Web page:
Super Smash Bros Melee: Retrospect

Super Smash Brothers is a franchise that has been synonomous with the Nintendo brand since its birth on the Nintendo 64.  Over the course of the years, we’ve seen additions to the franchise that have both gratified and infuriated fans.  From the newest iteration on Wii U, Smash Bros for Wii U, or back to its humble beginnings, Super Smash Brothers has been an intense ride.  On November 18, 2016, Super Smash Bros Melee celebrated its 15th birthday.  Widely considered the best in the series, I thought it would be fun to examine the game piece by piece, to see what makes it work so well.  Before we get too deep, let’s have a brief overview for those unfamiliar.

Smash Bros. Melee Overview

Super Smash Brothers is a crazy mix of both party fun and competitive gaming.  It is a unique take on the fighting game genre; one aimed at being fun regardless of skill or ability.  The game revolves around taking your favorite Nintendo character and battling your friends until one person remains.  There are variations of course, but the overall aim is for general mayhem.


Although the roster has leaned a bit in favor of the Fire Emblem series lately, Super Smash Brothers: Melee had a great selection of characters.  From Nintendo staples like Mario, Luigi, and Donkey Kong, all the way to lesser known characters such as Mr. Game & Watch, Ness, and Captain Falcon.  While most of the more interesting characters needed to be unlocked, Melee provided a great roster from the get-go.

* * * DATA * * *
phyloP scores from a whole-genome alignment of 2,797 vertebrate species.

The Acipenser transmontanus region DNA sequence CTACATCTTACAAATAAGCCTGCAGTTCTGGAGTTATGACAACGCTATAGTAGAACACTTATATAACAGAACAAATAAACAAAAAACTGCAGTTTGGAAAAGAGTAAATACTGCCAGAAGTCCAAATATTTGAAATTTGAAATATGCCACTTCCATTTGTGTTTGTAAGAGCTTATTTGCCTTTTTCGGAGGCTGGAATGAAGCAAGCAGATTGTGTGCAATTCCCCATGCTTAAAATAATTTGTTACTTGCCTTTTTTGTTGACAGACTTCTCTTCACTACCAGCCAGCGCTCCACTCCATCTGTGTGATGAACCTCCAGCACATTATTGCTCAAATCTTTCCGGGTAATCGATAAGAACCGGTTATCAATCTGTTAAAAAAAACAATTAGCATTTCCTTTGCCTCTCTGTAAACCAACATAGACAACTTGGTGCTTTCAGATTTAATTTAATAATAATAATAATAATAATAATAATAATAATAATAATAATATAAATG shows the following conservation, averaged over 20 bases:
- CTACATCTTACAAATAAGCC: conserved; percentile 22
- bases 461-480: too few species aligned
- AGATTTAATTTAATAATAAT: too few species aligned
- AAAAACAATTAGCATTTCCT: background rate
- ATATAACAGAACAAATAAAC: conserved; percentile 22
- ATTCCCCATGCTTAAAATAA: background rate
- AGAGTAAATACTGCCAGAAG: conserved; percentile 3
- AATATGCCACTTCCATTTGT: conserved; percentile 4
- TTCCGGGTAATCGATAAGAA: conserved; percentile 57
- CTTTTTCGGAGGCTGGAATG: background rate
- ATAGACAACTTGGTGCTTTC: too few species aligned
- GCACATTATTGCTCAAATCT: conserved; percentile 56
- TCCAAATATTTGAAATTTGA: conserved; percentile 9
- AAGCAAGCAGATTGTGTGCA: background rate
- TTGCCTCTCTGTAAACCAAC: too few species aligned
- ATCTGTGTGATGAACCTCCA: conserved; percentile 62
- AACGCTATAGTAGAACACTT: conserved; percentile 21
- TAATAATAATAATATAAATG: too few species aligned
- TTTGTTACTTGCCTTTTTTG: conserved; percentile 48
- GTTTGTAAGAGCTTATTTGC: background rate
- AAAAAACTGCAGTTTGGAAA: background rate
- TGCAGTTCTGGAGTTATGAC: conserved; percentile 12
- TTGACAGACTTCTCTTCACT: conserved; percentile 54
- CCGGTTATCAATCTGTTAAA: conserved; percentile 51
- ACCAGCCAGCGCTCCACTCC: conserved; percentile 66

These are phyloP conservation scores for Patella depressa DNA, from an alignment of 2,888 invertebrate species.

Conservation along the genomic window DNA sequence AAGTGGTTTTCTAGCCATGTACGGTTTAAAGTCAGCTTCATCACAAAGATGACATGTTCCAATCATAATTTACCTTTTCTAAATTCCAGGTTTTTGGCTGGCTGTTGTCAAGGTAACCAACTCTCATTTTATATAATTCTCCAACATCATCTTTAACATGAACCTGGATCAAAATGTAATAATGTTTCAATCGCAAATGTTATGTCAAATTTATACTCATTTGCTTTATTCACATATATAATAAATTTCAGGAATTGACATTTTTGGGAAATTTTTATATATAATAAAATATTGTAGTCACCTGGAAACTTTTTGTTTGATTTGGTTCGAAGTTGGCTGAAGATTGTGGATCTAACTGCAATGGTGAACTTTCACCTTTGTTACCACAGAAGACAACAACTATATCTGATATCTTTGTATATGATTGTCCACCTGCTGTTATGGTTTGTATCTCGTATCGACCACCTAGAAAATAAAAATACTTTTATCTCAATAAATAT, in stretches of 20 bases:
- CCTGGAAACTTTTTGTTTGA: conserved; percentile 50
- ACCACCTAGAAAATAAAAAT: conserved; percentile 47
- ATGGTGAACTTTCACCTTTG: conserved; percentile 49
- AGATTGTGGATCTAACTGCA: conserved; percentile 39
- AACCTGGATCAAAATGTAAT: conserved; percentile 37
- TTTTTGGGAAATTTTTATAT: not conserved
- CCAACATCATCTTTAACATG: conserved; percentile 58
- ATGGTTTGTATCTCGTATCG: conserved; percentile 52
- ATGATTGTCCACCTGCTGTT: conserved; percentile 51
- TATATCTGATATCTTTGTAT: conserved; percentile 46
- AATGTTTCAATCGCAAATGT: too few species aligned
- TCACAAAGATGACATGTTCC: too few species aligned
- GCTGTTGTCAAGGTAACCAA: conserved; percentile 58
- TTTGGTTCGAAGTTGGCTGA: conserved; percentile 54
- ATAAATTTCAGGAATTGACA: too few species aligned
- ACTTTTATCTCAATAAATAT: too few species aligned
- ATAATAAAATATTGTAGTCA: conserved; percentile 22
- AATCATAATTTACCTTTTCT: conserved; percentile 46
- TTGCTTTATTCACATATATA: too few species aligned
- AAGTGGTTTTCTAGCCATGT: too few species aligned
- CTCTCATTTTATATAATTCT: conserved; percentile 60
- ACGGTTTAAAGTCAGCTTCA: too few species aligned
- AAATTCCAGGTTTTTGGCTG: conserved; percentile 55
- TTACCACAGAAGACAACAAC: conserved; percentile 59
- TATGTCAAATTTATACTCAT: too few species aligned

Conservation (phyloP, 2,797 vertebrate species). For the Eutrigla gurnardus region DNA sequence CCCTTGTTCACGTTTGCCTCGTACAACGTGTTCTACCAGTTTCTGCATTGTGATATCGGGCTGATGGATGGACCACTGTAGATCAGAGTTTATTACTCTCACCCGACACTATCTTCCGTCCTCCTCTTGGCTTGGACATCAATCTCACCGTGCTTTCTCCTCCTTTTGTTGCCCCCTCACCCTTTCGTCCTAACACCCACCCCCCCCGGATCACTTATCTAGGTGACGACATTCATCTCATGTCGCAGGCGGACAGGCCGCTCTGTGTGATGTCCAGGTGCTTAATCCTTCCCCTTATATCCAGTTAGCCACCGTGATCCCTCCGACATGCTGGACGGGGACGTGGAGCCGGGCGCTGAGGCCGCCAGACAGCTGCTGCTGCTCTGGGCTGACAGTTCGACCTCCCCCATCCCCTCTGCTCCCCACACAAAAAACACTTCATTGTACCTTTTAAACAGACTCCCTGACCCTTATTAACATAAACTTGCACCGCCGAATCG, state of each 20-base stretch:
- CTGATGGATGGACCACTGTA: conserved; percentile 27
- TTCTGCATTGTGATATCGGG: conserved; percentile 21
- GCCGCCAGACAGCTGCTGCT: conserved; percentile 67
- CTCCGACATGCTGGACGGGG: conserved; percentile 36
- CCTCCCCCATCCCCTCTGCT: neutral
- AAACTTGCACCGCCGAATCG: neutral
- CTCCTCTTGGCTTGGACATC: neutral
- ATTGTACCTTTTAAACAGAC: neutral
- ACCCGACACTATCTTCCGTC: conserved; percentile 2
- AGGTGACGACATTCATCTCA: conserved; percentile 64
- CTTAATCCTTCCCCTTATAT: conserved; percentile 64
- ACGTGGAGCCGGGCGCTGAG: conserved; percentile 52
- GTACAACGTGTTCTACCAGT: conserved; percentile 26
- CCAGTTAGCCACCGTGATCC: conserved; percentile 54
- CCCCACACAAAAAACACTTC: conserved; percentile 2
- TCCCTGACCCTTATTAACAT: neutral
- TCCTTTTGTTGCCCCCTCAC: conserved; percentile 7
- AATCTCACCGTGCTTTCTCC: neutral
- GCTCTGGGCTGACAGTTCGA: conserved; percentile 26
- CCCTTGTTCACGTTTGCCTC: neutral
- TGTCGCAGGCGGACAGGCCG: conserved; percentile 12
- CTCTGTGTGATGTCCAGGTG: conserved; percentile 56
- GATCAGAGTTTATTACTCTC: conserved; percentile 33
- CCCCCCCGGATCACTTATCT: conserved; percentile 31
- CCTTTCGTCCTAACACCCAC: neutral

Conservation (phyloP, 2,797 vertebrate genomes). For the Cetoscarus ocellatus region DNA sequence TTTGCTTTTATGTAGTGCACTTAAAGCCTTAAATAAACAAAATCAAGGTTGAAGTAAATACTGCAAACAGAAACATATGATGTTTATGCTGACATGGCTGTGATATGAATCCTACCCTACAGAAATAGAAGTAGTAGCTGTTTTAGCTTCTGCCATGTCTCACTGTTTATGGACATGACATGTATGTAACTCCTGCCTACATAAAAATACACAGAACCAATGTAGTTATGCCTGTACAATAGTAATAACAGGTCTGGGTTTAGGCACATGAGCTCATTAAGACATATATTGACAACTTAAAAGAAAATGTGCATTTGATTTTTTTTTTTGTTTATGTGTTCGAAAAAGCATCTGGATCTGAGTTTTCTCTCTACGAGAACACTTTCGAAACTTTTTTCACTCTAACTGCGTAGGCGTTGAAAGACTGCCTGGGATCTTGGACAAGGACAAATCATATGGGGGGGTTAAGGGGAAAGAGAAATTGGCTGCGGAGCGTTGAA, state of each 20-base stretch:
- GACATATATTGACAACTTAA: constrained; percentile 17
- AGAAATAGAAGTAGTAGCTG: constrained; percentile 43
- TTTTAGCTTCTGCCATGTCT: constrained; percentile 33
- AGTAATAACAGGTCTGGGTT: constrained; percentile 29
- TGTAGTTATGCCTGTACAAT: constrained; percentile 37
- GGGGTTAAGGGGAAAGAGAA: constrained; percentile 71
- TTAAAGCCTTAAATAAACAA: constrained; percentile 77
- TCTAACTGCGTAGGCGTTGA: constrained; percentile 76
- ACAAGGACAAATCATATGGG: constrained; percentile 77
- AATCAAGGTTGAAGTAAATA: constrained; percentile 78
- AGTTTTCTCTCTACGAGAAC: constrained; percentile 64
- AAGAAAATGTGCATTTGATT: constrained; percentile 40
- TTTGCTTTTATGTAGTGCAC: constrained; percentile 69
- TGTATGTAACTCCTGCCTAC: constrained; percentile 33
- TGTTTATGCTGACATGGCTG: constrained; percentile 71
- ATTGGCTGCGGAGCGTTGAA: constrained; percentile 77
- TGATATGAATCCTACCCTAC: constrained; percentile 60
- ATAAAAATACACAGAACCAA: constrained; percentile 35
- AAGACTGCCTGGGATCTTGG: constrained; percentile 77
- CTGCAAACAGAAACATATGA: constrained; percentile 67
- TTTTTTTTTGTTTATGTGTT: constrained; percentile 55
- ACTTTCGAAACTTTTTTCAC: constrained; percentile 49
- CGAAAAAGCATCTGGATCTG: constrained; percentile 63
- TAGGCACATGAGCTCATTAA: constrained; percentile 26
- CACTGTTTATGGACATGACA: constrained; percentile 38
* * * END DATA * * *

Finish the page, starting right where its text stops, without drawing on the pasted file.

If there’s one thing that Melee does well, it’s offering customization to players.  Interestingly enough, the default mode of Melee is not the most popular.  The default mode is a two-minute fight for points, wheras competitive play revolves around “stock” battles.  In this variation, characters have a set amount of lives that they lose by being knocked off the screen.  The most common Melee rules are usually three stock, no items.  Speaking of items…


In the hayday of competitive Melee, there was a big battle in one key area: whether or not to use items.  Items are one of the biggest factors of Super Smash Brothers, regardless of which game you’re playing.  Items fall onto the screen in a (somewhat) random order, providing the character who is lucky to pick them up with a power up.  Some of these can turn the tide of battle, and some of them are absolutely useless.  Regardless of competitive advantage, items are fun.  There’s a certain satisfaction to clobbering your friend with a “Home-Run Bat”, or chucking a PokeBall while imbued with the power of a Super Mushroom.

However, these items can sometimes tip the fight in an unfair way, so I can relate to their general exclusion in most competitions.  While newer entries have included crazier and more obnoxious items, Melee finds a good ground between functional and overtly outrageous.  It’s a comfortable mix of crazy and useful, and it offers the best item set in the series.

Single Player Modes

Here is where Melee shines, in my opinion.  There are multiple modes here, but the focus is on “Event Match”.  When selecting the “1-P Mode” option on the main menu, you’re given a few choices.  There is a regular match, an event match, Stadium, and training.  Training is what you would expect, and Regular Match equates to an arcade mode.  There are some variations in here as well, between “Classic” and “Adventure” (as well as a sillier “All-Star” mode), so there’s depth even within classic bot matches.